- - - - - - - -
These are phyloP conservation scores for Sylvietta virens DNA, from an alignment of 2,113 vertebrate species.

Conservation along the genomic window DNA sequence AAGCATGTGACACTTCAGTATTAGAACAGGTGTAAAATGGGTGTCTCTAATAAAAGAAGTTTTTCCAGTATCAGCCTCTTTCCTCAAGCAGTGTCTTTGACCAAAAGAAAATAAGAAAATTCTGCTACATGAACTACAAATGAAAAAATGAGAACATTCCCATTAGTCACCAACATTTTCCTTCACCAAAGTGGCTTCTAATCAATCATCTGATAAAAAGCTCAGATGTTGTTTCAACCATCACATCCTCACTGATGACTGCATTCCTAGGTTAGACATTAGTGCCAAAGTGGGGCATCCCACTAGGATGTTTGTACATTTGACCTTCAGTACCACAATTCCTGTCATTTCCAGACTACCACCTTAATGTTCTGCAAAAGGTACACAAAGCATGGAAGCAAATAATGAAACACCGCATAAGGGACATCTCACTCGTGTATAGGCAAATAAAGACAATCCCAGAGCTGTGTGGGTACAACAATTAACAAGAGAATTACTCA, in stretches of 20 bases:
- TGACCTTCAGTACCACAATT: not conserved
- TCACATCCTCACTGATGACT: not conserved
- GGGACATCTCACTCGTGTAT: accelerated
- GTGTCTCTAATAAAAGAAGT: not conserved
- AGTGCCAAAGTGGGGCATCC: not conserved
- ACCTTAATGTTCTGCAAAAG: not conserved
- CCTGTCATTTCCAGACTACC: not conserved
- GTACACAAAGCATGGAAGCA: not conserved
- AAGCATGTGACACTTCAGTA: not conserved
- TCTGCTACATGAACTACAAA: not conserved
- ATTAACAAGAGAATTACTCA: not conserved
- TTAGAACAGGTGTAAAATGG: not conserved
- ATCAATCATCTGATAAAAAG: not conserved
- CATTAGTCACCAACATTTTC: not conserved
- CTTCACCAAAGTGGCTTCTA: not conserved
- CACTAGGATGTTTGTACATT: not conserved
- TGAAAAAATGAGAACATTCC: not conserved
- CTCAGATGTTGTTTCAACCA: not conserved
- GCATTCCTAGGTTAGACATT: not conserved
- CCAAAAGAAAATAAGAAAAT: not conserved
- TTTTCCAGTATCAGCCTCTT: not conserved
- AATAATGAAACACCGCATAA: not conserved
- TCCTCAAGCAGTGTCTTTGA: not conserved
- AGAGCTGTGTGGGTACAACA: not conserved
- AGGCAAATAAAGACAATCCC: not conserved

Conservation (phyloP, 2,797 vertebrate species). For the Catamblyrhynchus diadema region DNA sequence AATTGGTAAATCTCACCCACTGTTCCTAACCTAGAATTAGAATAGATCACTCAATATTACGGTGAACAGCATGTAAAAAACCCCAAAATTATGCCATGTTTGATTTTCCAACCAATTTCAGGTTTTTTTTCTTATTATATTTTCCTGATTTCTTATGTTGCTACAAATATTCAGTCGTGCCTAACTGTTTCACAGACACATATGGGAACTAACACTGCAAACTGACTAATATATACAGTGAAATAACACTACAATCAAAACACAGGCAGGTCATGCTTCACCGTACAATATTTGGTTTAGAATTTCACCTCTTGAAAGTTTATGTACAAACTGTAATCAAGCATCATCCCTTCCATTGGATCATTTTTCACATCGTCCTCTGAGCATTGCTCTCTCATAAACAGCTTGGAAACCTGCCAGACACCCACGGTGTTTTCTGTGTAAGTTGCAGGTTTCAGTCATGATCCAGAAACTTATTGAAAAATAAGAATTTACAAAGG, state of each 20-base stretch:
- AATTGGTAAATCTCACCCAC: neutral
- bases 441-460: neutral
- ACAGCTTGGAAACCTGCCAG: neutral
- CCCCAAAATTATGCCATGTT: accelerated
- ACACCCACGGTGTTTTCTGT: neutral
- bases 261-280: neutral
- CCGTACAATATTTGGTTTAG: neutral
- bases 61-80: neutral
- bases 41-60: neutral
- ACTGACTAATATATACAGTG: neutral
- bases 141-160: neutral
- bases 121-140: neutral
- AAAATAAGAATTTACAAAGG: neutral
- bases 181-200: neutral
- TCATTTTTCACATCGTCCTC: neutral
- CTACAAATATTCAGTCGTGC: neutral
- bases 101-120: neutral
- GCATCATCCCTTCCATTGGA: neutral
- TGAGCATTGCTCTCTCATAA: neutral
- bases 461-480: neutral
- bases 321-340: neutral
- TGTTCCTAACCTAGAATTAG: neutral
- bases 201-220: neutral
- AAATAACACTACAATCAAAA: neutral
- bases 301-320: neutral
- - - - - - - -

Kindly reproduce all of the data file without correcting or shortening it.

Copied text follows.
These are phyloP conservation scores for Sylvietta virens DNA, from an alignment of 2,113 vertebrate species.

Conservation along the genomic window DNA sequence AAGCATGTGACACTTCAGTATTAGAACAGGTGTAAAATGGGTGTCTCTAATAAAAGAAGTTTTTCCAGTATCAGCCTCTTTCCTCAAGCAGTGTCTTTGACCAAAAGAAAATAAGAAAATTCTGCTACATGAACTACAAATGAAAAAATGAGAACATTCCCATTAGTCACCAACATTTTCCTTCACCAAAGTGGCTTCTAATCAATCATCTGATAAAAAGCTCAGATGTTGTTTCAACCATCACATCCTCACTGATGACTGCATTCCTAGGTTAGACATTAGTGCCAAAGTGGGGCATCCCACTAGGATGTTTGTACATTTGACCTTCAGTACCACAATTCCTGTCATTTCCAGACTACCACCTTAATGTTCTGCAAAAGGTACACAAAGCATGGAAGCAAATAATGAAACACCGCATAAGGGACATCTCACTCGTGTATAGGCAAATAAAGACAATCCCAGAGCTGTGTGGGTACAACAATTAACAAGAGAATTACTCA, in stretches of 20 bases:
- TGACCTTCAGTACCACAATT: not conserved
- TCACATCCTCACTGATGACT: not conserved
- GGGACATCTCACTCGTGTAT: accelerated
- GTGTCTCTAATAAAAGAAGT: not conserved
- AGTGCCAAAGTGGGGCATCC: not conserved
- ACCTTAATGTTCTGCAAAAG: not conserved
- CCTGTCATTTCCAGACTACC: not conserved
- GTACACAAAGCATGGAAGCA: not conserved
- AAGCATGTGACACTTCAGTA: not conserved
- TCTGCTACATGAACTACAAA: not conserved
- ATTAACAAGAGAATTACTCA: not conserved
- TTAGAACAGGTGTAAAATGG: not conserved
- ATCAATCATCTGATAAAAAG: not conserved
- CATTAGTCACCAACATTTTC: not conserved
- CTTCACCAAAGTGGCTTCTA: not conserved
- CACTAGGATGTTTGTACATT: not conserved
- TGAAAAAATGAGAACATTCC: not conserved
- CTCAGATGTTGTTTCAACCA: not conserved
- GCATTCCTAGGTTAGACATT: not conserved
- CCAAAAGAAAATAAGAAAAT: not conserved
- TTTTCCAGTATCAGCCTCTT: not conserved
- AATAATGAAACACCGCATAA: not conserved
- TCCTCAAGCAGTGTCTTTGA: not conserved
- AGAGCTGTGTGGGTACAACA: not conserved
- AGGCAAATAAAGACAATCCC: not conserved

Conservation (phyloP, 2,797 vertebrate species). For the Catamblyrhynchus diadema region DNA sequence AATTGGTAAATCTCACCCACTGTTCCTAACCTAGAATTAGAATAGATCACTCAATATTACGGTGAACAGCATGTAAAAAACCCCAAAATTATGCCATGTTTGATTTTCCAACCAATTTCAGGTTTTTTTTCTTATTATATTTTCCTGATTTCTTATGTTGCTACAAATATTCAGTCGTGCCTAACTGTTTCACAGACACATATGGGAACTAACACTGCAAACTGACTAATATATACAGTGAAATAACACTACAATCAAAACACAGGCAGGTCATGCTTCACCGTACAATATTTGGTTTAGAATTTCACCTCTTGAAAGTTTATGTACAAACTGTAATCAAGCATCATCCCTTCCATTGGATCATTTTTCACATCGTCCTCTGAGCATTGCTCTCTCATAAACAGCTTGGAAACCTGCCAGACACCCACGGTGTTTTCTGTGTAAGTTGCAGGTTTCAGTCATGATCCAGAAACTTATTGAAAAATAAGAATTTACAAAGG, state of each 20-base stretch:
- AATTGGTAAATCTCACCCAC: neutral
- bases 441-460: neutral
- ACAGCTTGGAAACCTGCCAG: neutral
- CCCCAAAATTATGCCATGTT: accelerated
- ACACCCACGGTGTTTTCTGT: neutral
- bases 261-280: neutral
- CCGTACAATATTTGGTTTAG: neutral
- bases 61-80: neutral
- bases 41-60: neutral
- ACTGACTAATATATACAGTG: neutral
- bases 141-160: neutral
- bases 121-140: neutral
- AAAATAAGAATTTACAAAGG: neutral
- bases 181-200: neutral
- TCATTTTTCACATCGTCCTC: neutral
- CTACAAATATTCAGTCGTGC: neutral
- bases 101-120: neutral
- GCATCATCCCTTCCATTGGA: neutral
- TGAGCATTGCTCTCTCATAA: neutral
- bases 461-480: neutral
- bases 321-340: neutral
- TGTTCCTAACCTAGAATTAG: neutral
- bases 201-220: neutral
- AAATAACACTACAATCAAAA: neutral
- bases 301-320: neutral